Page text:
As we gear up for this year's big Comic-Con International, we've got a couple of real goodies from last year's Con for you!
On Friday, July 27, 2007, at Comic-Con International in San Diego, moderator Gary Groth was joined by the Hernandez Brothers for two featured spotlight panels on their work and the 25th anniversary of Love and Rockets. We are pleased to bring you these audio recordings of each interview and Q&A session: the first with Jaime and the second with Gilbert.
Celebrating its 25th anniversary in 2007, Love and Rockets was finally released in its most accessible form yet: As a series of compact, thick, affordable, mass-market volumes that present the whole story, originally serialized in Love and Rockets Vol. 1 from 1982 to 1996, in perfect chronological order. Now that the series is complete, we are pleased to offer all seven volumes — nearly 2,000 pages of incredible comics — for a special package price.
Here's some more original art that's lurking in our Art Department: Rick Altergott's painting for the cover of The Troublemakers, Gilbert Hernandez's forthcoming follow-up to his widely acclaimed graphic novel Chance in Hell, which also features a cover painting by Rick.
When I heard the news of Dave Stevens' passing this week, at the much too young age of 52, the first two people I thought about were my pals Gilbert and Jaime Hernandez. I knew they were close to Dave so I sent them my condolences. Gilbert wrote me the following email, which I thought some of Dave's fans might enjoy, so he kindly consented to let me share it. R.I.P., Mr. Stevens.
Dave was always Dave. No matter where I saw him, at the premiere of THE ROCKETEER in Hollywood, or when he was mobbed by fans at GLAMOURCON, he would turn his head to me and ask "what do ya think? " Jaime and I met Dave at his studio in 1984. It was next to a gas station that was later used in David Lynch's LOST HIGHWAY. The studio that Dave shared with Bill Stout and Richard Hescox was a matress outlet by then. Right away we hit it off having similar interests, most notably the subject of curvy women. That's one thing he never outgrew. God bless him.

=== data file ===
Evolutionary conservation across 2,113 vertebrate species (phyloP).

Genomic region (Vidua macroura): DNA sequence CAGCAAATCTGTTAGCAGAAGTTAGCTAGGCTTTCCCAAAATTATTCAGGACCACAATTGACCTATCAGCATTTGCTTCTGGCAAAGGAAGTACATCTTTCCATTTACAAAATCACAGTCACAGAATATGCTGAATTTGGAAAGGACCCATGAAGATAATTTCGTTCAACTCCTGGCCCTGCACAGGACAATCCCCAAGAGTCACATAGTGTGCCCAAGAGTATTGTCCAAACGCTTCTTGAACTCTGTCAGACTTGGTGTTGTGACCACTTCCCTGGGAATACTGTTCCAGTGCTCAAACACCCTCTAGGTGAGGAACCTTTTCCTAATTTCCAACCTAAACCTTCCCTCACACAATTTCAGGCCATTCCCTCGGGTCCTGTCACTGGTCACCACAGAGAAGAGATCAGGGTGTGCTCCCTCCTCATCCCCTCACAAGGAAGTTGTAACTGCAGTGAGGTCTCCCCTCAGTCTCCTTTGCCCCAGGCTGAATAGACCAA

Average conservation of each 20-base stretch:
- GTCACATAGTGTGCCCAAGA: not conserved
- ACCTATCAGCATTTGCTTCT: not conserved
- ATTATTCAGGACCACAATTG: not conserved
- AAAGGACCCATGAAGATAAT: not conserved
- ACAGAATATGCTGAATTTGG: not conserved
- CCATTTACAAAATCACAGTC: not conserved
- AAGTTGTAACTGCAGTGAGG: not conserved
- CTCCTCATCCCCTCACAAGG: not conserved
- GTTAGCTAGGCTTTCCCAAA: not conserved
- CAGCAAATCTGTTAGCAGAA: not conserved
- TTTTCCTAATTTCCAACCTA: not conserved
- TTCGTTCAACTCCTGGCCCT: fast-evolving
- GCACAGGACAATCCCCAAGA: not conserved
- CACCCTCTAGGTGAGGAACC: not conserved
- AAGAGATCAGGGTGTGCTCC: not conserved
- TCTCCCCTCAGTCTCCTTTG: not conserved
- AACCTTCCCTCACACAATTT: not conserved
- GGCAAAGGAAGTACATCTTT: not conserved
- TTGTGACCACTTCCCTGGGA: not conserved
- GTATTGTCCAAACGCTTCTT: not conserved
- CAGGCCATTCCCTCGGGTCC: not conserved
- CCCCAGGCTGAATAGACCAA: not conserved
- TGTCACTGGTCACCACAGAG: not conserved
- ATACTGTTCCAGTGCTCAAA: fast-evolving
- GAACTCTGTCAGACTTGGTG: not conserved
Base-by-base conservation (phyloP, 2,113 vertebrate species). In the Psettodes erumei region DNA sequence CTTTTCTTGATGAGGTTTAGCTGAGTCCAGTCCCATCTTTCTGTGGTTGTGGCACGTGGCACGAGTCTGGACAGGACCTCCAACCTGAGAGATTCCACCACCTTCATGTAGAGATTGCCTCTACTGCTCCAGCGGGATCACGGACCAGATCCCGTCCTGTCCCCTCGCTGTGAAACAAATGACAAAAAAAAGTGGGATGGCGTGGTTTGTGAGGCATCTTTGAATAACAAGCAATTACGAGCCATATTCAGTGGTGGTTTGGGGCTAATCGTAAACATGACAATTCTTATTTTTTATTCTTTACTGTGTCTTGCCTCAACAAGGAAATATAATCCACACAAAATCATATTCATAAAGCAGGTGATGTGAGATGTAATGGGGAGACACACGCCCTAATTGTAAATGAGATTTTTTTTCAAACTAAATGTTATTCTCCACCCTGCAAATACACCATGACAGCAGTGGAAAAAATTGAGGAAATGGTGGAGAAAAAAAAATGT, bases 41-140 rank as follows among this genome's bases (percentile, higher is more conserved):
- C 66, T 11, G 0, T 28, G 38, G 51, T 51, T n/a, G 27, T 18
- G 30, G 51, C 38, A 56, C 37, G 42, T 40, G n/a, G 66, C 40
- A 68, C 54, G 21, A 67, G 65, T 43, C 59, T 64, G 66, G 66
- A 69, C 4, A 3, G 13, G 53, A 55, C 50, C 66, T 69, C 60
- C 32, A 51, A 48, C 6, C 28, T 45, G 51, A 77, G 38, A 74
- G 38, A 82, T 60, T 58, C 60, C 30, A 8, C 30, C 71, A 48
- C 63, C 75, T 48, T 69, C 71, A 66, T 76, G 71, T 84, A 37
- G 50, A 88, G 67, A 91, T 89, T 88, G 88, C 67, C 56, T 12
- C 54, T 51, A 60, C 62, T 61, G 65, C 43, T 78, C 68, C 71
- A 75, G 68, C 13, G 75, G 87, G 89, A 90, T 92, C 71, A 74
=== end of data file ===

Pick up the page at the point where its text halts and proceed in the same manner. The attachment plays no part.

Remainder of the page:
He was neurotic as any perfectionist when it came to finishing an art project, but when he delivered, he delivered. One of the few pieces of original art I own and cherish is the one he did for GIRL CRAZY #1, and not because he did it for free, either. Actually, he refused payment for it because he said he did it for fun. That was Dave and he lived for fun. That's the way I like it.
Read it here. (Thanks, Dirk.) And if you haven't read Gilbert's Speak of the Devil miniseries from Dark Horse, do. I read the first four last night and it's just great. Quintessential Gilbert, but at his most accessible. A good one for those unfamiliar with his brilliance.
LOVE AND ROCKETS MOVES TO ANNUAL, BOOK-SIZE FORMAT IN 2008
Seattle, WA ---- After 25 years of being published in a traditional saddle-stitched magazine format released three or more times a year -- first in the magazine-sized VOLUME I (50 issues, 1982-1996) and then in the comic book sized VOLUME II (20 issues, 2000-2007) - the award-winning LOVE AND ROCKETS comic book series will go on hiatus effective immediately and return next summer in its third incarnation, as a series of all-original, graphic novel-length releases.
Each annual volume will comprise at least 100 pages of all-new comics, split evenly between its creators, Gilbert, Jaime (and sometimes Mario) Hernandez. (The 21st issue of Volume 2, announced in #20, will now become part of Vol. III #1.)
The third and last installment of New Tales of Old Palomar, in which Gilbert Hernandez returns to some of his best-loved characters, focuses on the gorgeous but troubled Tonantzín. Everybody in Palomar seems to take the supernatural with a grain of salt, but young Tonantzín is determined to uncover the mystery of the laughing baby that only appears to her, haunting her daily life. What is the baby's link to the giant stone idols that stand outside the small town...?
32-page black & white 8.5" x 11" saddle-stitched softcover with jacket $7.95 (Ignatz Series)
Beyond Palomar collects two of Gilbert's groundbreaking works about the Central American hamlet of Palomar in one affordable book. "Poison River" is a dizzying period piece often hailed as one of Hernandez's masterpieces. It traces the pre-Palomar childhood of Luba, her teenage marriage to gangster Peter Rio, the secrets behind her mysterious mother, all the way up to her subsequent escape and arrival in Palomar. "Love and Rockets X," set in the early 1990s (in the waning years of Bush I's post-Reagan hangover, with Gulf War I in the background), takes us from plush Beverly Hills to the dangerous east side and introduces us to a dizzyingly diverse cast of characters, including a lowlife rock 'n' roll band, a "posse" of black youths, a ditzy Hollywood mom and her spoiled son, a gay activist filmmaker and his rebellious, half-Iraqi daughter, and a group of racist thugs whose violent attack on an older woman sets the plot in motion.
256-page black & white 7.5" x 9.25" softcover $16.95